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ReSpec GitHub Pages

This repo is a GitHub template for creating GitHub repositories containing ReSpec specification documents. Repos created from this template use off-the-shelf components for previewing (before you commit!), generating and publishing your spec. Notably it uses the ReSpec JS library for generating the specification document from source, and GitHub Pages for previewing and publishing your spec using an implicit build/deploy process. By using off-the-shelf components that are built, maintained and supported by others, you can focus on your spec work and not on the tools/platform for formatting and publishing your specification.

Creating a new Spec Repository

If you are reading this document on the respec-github-pages repo on github.com, click the Use This Template button above the file list and follow the steps to create a new repo. There are other ways (command line, etc.) to create a repo from a template that are described in GitHub documentation. See the benefit of using off-the-shelf things? Documentation is maintained by others!

Your new spec is in the docs folder of your new repo, the index.md file. You can now start editing the spec. If you are new to ReSpec, check out the About ReSepc section of this document for getting started links.

Once you have created your new repo, you probably want to clone (or fork and clone) the repo so that you can edit it locally. Management of the spec can use whatever GitHub workflows work for you and your co-editors.

Previewing your Spec Locally

The new repo uses a standard GitHub Pages process for editing/previewing/committing/PRing. To preview your to-be-published spec before committing, you can run a local instance of Jekyll, the static website generator that powers GitHub pages. To run it locally, following the GitHub instructions here. The <tl;dr> of those instructions are:

  • Install Ruby and bundle on the device on which you are editing the spec.
  • The first time you preview the site run bundle install from the ./docs folder
    • Per the GitHub instructions linked above, you may want to run this from time to time to get the latest versions of the underlying code generator
  • Whenever you want to preview the site run bundle exec jekyll serve --incremental
    • The --incremental option regenerates the spec on every save so you can make changes to the spec and immediately see what you did in a browser. You do have to hit refresh in the browser to see the changes.
    • Run bundle exec jekyll serve --help for other options that might be useful.
  • Open your browser to http://localhost:4000 and voila! Your spec!

There are lots of variations on the instructions above, so use the GitHub guidance to figure out what you need to do.

Publishing your Spec

Once you've iterated on your spec a bit, made some changes, commits and merged some PRs, you will want to share your spec with the world. To do that, follow the GitHub Pages instructions for configuring the source for the published GitHub Pages website. Chances are you want to use the Main (or Master) branch and you will want to use the ./docs folder. Don't choose a theme as you will be using ReSpec style. A few moments later, your spec will be published at https://<github account>.github.io/<repo name>. w00t!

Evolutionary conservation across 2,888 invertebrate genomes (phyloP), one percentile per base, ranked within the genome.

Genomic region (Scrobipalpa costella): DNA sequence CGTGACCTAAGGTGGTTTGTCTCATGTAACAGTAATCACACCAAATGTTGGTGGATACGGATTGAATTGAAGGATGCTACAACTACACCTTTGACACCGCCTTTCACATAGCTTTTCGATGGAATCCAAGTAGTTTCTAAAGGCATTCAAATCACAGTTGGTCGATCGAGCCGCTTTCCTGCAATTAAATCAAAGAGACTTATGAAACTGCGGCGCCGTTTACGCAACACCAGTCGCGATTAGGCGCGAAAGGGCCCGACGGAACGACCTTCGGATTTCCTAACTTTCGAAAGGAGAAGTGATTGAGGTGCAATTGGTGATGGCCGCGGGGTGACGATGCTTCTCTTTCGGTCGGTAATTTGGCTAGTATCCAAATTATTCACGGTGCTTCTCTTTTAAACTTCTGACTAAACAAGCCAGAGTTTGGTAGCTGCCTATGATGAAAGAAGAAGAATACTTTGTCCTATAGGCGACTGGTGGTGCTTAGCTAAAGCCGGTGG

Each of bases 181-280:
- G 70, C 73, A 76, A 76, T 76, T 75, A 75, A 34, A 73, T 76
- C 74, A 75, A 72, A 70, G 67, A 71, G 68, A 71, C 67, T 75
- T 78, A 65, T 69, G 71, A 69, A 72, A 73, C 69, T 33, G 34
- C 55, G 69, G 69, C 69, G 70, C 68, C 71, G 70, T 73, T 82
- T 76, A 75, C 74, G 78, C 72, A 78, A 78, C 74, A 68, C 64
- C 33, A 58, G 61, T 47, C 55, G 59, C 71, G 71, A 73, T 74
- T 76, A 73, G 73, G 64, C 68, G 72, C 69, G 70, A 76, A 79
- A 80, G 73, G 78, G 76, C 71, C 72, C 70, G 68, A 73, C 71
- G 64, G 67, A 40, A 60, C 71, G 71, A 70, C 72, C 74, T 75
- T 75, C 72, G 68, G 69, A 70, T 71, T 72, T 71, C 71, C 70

By using GitHub Pages to publish your site, updates to the spec are published automatically. Whenever the source branch/folder of your repo is updated (for example, a PR is merged), GitHub pages automatically re-generates and publishes the spec.

Of course, if a merge messes up the document too much (for example, deletes the ./docs folder), you may have to troubleshoot things. Fortunately, there is a troubleshooting GitHub Pages document about that, part of the overall GitHub Pages documentation.

Although there are lots of docs on Github Pages, you won't need to do a lot because of your constrained use case (you are writing a ReSpec spec) and because this template sets up your spec.

Configuring a custom domain name

Chances are, you will want to have a nice URL for your spec, something like https://spec.example.com. GitHub Pages has instructions for how to do that here.

FAQ - What you can do in the spec

Markdown

Yes, you can use markdown in your spec document. See the example in this repo and use the guidance about ReSpec JS (below) for how to use markdown.

Serve JSON files with nice URLs

GitHub will automatically serve JSON file with the correct content-type if you name them with a .json extension.

This means that https://example.com/ns/spec/v1 will automatically be json if you create a file:

./docs/ns/spec/v1/index.json

For example, in the sample spec, see ./docs/v1.

Versioning Specs

You can create versions of your spec by creating a folder for the version and copying the spec files into that folder. For example, see ./docs/v0.1.2 in this repo. That example version is visible at <specURL>/v0.1.2.

About ReSpec

From the ReSpec Documentation site:

ReSpec is a JS library that makes it easier to write technical specifications, or documents that tend to be technical in nature in general. It was originally designed for the purpose of writing W3C specifications, but has since grown to be able to support other outputs as well.

If you are new to ReSpec, checkout the ReSpec Editor's Guide for both getting started and advanced material. The ReSpec GitHub repo is here.

Why to use ReSpec

You should use ReSpec if you are serious about writing standards. There are other tools out there, but ReSpec is the best.

ReSpec is well supported, so if you need help, you can get it.

See respec.org/docs.

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